A group of five Irish Americans returning from the All-Ireland dance championships in Killarney, Co. Kerry had a very narrow escape after they switched at the last moment from the fatal Continental Airlines Flight 3407 which crashed outside Buffalo on February 12.

The five narrowly escaped death by catching an earlier flight from Newark after returning from Ireland earlier that day.

One of the travelers, Mary Heneghan, owner of the Tara Gift Shoppe in Buffalo and chairwoman of the Buffalo Irish Center, said it is "simply a miracle," that all five women are alive.

Heneghan, whose father was a Co. Clare immigrant and whose husband Thomas is from Co. Mayo, said that she is a firm believer in "if it's not your time you're not going" but, she said to have as many things go right for her and her traveling companions literally saved their lives.

Heneghan, 62, her daughter Mary-Kay Heneghan, 42, owner and principal dancing teacher of Rince Na Tiarna School of Irish Dance in Buffalo, two Irish dancing students, Kevinah Dargan, 14 and Fiona Dargan, 12, and their mother Tracy Dargan were all booked onto Flight 3407, which was operated by Colgan Air, that crashed in Clarence Center, Buffalo on Thursday evening, February 12, killing everyone on board.

The girls were returning from the All-Ireland dance championships that took place in Killarney during the previous few days. Kevinah and Fiona both participated in the competitions.

The Buffalo group departed Shannon Airport at 9 a.m. on Thursday morning Irish time on a Continental flight, and arrived at Newark Airport about an hour before their scheduled landing time, giving the women plenty of time before their connecting flight to Buffalo.

"The flight arrived in Newark 45 minutes to an hour early which I thought was very strange because I've never heard of a flight getting in early," said Heneghan.

Heneghan, who walks with a cane, said, "I'm limited and I take a long time to get around the airport so we had booked that late flight."

After arriving earlier than expected, the group had approximately nine hours to kill before their 7:10 p.m. Continental flight was due to leave Newark for Buffalo.

Realizing it was going to be a long wait, Mary Kay asked a Continental service representative if they could get on one of the three earlier flights home. However, when the representative told Heneghan that there would be a $50 cost per person, they decided to wait around.

"As $50 each is a lot of money to pay out for a mother with two daughters just to save a few hours, we decided to sit in the lounge area," explained Heneghan.

However, a short time had passed when it was announced that Flight 3407 would be delayed because of inclement weather.

Due to work commitments on Friday morning, the adults made the decision to pay the money this time and get on next the flight, fearing they would be stuck in Newark overnight. It was agreed, however, if there were not enough seats for the five of them that Tracy would go ahead with her two daughters, and the Heneghans would wait for their scheduled flight.

When Mary-Kay approached the desk for a second time and asked was there any possibility if the five of them could get on the earlier flight she was told she was in luck. There were five seats available.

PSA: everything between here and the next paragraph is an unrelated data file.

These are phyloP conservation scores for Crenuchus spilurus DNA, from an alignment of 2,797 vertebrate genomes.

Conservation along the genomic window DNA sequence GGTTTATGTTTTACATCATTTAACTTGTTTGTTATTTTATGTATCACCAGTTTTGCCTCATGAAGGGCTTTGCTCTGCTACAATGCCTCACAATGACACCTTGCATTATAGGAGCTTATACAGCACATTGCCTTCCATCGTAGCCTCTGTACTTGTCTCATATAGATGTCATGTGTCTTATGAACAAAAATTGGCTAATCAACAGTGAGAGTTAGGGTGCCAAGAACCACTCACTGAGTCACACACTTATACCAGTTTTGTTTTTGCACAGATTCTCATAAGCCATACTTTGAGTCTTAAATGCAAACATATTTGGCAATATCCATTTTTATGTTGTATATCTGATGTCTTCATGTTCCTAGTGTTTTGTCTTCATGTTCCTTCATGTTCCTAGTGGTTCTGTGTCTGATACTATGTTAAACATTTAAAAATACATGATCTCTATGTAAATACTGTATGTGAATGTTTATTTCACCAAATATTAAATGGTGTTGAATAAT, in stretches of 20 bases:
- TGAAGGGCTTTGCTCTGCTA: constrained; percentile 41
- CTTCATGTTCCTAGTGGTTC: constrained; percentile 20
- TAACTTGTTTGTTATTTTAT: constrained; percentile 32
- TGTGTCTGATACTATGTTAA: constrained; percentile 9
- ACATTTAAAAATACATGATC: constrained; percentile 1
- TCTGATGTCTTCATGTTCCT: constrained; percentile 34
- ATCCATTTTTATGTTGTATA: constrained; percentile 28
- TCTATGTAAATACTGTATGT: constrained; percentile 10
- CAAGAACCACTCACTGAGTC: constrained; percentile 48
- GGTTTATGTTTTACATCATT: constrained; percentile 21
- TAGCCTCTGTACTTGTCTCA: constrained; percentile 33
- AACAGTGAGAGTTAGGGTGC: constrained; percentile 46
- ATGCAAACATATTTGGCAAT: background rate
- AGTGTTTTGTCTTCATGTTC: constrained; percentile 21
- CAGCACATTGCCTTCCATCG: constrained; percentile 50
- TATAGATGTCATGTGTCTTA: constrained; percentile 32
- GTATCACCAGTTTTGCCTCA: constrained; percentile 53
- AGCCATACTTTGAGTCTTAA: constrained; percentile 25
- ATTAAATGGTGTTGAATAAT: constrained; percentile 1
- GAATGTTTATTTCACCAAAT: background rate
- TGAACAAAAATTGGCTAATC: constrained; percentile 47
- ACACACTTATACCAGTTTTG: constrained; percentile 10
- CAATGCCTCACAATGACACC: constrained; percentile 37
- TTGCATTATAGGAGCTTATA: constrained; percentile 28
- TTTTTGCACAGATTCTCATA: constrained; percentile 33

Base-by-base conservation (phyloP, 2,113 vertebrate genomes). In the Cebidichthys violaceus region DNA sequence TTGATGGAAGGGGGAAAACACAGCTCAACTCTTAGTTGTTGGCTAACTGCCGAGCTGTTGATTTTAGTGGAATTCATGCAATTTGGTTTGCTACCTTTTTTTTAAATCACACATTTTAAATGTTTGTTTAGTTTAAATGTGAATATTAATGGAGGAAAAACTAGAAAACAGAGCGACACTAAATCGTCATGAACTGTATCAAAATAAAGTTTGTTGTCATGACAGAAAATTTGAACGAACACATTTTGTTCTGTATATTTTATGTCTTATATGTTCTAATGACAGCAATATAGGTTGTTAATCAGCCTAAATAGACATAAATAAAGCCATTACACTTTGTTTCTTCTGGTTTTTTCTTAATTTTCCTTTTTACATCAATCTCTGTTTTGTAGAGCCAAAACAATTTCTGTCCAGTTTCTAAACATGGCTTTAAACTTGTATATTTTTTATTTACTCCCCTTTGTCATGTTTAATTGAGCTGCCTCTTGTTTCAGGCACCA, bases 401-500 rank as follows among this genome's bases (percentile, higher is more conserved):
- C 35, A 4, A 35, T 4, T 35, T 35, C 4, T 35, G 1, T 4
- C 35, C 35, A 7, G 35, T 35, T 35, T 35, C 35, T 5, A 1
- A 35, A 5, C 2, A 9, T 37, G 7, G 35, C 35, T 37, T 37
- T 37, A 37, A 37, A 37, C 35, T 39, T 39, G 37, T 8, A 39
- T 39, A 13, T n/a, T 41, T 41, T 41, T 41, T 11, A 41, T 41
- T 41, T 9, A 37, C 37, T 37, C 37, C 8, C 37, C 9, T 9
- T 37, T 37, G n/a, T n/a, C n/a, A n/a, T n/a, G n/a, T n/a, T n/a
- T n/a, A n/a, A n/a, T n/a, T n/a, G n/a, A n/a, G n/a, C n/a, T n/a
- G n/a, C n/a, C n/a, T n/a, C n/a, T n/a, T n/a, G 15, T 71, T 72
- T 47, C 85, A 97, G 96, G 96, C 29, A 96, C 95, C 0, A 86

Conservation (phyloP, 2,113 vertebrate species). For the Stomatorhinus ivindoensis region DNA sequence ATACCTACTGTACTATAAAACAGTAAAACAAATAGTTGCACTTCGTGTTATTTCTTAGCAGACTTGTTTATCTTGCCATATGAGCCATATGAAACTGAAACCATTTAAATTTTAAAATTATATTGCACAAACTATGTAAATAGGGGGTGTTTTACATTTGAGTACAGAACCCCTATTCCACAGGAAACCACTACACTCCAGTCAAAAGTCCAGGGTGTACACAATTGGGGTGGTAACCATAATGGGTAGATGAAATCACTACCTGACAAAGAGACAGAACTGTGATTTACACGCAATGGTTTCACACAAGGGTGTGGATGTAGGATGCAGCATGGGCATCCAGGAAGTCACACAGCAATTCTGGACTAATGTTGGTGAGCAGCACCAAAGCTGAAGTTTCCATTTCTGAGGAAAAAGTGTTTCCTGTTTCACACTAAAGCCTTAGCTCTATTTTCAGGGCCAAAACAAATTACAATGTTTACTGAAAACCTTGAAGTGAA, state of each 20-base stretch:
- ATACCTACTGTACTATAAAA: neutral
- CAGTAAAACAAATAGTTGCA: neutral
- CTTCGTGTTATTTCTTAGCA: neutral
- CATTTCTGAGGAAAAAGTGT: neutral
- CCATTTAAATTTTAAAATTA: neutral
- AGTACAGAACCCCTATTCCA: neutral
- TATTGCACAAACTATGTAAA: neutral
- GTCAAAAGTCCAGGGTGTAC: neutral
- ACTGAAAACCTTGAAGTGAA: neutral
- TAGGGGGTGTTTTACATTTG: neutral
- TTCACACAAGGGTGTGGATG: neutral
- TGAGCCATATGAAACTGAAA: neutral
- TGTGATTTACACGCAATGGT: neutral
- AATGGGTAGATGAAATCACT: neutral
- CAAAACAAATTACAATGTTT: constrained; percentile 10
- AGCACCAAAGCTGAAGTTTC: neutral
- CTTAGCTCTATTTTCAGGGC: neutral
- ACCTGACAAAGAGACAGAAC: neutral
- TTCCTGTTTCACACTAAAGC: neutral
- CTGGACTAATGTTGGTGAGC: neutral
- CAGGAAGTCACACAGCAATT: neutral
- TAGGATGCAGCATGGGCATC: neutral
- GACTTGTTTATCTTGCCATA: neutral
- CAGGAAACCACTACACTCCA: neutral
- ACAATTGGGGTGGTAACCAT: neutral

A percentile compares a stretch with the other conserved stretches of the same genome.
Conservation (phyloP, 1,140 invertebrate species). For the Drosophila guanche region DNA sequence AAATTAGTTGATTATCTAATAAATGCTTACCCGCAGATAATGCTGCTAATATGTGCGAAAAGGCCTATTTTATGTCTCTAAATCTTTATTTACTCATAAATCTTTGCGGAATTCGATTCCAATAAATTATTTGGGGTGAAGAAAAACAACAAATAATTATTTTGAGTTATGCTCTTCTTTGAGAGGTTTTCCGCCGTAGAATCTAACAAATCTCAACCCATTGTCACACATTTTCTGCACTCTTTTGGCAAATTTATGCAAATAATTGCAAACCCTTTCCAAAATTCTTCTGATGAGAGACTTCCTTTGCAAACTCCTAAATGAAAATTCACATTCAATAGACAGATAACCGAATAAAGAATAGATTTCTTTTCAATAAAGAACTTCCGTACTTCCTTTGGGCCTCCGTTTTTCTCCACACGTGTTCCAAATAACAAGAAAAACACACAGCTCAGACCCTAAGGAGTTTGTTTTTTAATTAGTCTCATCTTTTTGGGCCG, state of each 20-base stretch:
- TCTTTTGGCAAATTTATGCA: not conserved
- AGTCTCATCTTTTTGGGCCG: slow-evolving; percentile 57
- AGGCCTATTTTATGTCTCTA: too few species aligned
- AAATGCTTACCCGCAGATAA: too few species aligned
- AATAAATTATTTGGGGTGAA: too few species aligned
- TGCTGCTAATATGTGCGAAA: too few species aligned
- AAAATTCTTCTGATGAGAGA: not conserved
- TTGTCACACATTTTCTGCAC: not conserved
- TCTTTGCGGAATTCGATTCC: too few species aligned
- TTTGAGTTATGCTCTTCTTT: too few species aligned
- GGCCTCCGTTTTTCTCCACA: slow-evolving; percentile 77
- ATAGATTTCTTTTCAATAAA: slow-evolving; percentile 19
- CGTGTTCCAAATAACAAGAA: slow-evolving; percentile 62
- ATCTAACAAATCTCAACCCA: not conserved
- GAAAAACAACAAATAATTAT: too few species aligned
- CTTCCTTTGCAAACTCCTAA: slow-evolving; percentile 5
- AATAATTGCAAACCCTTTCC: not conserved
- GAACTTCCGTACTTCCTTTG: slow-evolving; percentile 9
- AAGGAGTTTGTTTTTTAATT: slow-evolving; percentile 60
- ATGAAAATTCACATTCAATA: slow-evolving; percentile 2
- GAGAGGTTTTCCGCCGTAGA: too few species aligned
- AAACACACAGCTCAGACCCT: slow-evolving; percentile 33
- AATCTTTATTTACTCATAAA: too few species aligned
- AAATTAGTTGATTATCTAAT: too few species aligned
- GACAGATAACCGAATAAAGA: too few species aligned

At the time it was good news, but later that evening it transpired to be news that literally saved their lives. "We were fortunate that they had five seats available," said Heneghan. "Everything seemed to play in our favor not to be on that flight," she said with heaviness in her voice.

Due to the amount of flights being cancelled, Continental waved the $50 fee and allowed them all to board the 2:40 p.m. flight to Buffalo, which was an hour delayed taking off because of bad weather.

Although the aircraft that they boarded was considerably larger than the 3407 plane that crashed later that night, Heneghan said the takeoff was horrendous.

"The pilot announced that there was 70 mile an hour winds. It was a very rough takeoff but he handled it beautifully. When we landed in Buffalo it was a textbook landing, very smooth," remembers Heneghan.

After disembarking safely and getting a taxi home that evening, Heneghan got an early night's sleep. It wasn't until her phone rang at 5 a.m. the next morning that she realized that Flight 3407 had crashed, leaving no survivors.

Catching an earlier flight had spared their lives.

Irish dance teachers in Ireland, aware of the girls' flight arrangements and seeing the crash on the news in Ireland, called Mary-Kay straight away to see if they were okay.

"It still follows me now," said Heneghan sadly. "This aura of sadness that such minor decisions impacted our lives, and unfortunately that tragedy spread to everybody on that flight."

Heneghan said her life has changed dramatically since the crash. "Little things that I would find annoying don't bother me anymore," she said. "I'm sure I've used all my luck for my entire life but that's okay. I don't mind," she said.

Heneghan said all her friends at the Buffalo Irish Center and the Irish community in Buffalo are so thrilled that the five ladies had their lives saved, but yet they are all very saddened for the loss.

Not allowing a fear of flying to overcome her, Mary-Kay, as scheduled, flew to Phoenix just five days after the crash.

"To have a plane come in early and to have five seats available for us all to be able to go on that earlier flight is just incredible, a miracle," she said.

Fiona Dargan and her dance instructor, Mary-Kay Heneghan, narrowly avoided a horrific tragedy